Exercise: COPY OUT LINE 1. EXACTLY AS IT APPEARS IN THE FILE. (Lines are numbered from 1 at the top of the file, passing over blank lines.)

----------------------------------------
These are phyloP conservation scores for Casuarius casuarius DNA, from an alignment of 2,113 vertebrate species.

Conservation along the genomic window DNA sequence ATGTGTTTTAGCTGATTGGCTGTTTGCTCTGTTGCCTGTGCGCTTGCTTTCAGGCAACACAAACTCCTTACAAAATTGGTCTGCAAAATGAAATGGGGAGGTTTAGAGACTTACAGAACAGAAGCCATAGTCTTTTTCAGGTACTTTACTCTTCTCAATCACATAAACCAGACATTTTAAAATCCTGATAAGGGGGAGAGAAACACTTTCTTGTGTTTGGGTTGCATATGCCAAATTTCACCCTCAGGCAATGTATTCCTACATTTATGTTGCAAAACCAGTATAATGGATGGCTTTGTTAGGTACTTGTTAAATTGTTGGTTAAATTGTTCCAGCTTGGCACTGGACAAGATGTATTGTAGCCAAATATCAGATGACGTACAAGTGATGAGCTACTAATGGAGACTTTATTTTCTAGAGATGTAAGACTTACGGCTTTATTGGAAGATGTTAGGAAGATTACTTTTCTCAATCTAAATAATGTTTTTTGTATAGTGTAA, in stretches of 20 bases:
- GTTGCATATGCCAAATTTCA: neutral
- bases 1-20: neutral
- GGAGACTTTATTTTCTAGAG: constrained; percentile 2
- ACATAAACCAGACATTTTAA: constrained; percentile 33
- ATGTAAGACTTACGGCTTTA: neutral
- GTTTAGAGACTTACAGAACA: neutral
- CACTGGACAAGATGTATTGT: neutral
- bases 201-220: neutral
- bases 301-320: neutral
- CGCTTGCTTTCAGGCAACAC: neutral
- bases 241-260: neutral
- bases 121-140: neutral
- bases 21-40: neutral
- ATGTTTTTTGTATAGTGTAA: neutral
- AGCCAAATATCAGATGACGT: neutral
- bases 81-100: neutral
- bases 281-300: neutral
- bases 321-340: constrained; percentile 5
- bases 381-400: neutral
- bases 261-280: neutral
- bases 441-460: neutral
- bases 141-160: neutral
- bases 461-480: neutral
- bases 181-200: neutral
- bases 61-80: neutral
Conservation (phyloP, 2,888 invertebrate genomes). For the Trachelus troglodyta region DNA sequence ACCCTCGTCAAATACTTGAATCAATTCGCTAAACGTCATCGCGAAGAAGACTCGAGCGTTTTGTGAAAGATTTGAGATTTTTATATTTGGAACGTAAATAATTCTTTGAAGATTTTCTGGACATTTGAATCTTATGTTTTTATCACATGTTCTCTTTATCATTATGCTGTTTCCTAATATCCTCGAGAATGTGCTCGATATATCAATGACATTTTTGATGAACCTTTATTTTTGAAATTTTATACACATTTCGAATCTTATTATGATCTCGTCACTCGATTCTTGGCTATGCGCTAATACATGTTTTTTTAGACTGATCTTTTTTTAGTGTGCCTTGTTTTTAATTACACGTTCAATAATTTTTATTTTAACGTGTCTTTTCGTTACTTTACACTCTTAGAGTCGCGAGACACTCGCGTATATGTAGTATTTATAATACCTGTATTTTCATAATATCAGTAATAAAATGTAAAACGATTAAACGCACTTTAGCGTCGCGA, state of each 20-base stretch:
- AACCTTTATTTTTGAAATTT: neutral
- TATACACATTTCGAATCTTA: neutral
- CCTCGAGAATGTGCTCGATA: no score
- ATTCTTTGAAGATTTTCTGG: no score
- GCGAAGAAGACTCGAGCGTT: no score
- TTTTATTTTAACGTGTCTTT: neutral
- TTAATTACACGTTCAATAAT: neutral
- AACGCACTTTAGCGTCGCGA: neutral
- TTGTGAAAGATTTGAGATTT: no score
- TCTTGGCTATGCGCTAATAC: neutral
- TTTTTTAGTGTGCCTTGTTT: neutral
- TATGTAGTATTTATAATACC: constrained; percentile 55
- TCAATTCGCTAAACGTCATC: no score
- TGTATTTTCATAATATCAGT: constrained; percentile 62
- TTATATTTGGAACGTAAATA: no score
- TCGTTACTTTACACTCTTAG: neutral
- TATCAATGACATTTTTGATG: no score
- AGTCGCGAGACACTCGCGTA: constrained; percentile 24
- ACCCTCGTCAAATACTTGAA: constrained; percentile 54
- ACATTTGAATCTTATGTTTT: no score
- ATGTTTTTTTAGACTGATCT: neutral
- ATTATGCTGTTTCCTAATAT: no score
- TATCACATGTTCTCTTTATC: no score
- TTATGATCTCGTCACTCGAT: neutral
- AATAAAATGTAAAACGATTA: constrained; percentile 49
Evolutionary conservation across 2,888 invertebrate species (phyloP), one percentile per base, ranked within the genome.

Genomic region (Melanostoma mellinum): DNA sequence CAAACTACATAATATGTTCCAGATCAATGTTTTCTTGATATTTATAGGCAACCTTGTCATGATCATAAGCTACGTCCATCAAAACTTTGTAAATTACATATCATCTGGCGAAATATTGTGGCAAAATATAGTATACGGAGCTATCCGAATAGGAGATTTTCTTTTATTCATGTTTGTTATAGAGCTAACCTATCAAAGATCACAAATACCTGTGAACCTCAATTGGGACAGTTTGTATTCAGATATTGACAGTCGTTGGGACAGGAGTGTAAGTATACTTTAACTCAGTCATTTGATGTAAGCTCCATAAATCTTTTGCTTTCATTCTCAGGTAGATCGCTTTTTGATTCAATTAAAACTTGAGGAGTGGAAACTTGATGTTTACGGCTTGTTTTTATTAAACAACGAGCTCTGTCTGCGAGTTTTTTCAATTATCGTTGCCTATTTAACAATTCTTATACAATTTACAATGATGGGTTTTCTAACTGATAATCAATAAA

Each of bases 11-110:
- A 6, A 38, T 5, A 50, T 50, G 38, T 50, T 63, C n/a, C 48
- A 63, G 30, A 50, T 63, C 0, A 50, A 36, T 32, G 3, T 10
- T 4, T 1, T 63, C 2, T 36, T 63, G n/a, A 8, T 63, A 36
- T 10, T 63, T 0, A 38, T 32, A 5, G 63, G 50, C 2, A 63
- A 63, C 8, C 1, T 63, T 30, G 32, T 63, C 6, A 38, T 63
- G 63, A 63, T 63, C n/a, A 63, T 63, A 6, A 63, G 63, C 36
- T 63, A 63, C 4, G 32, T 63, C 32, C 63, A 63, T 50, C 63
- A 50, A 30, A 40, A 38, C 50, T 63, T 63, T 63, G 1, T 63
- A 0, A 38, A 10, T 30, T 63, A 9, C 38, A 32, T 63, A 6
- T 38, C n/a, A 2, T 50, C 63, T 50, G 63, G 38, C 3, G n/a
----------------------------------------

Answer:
These are phyloP conservation scores for Casuarius casuarius DNA, from an alignment of 2,113 vertebrate species.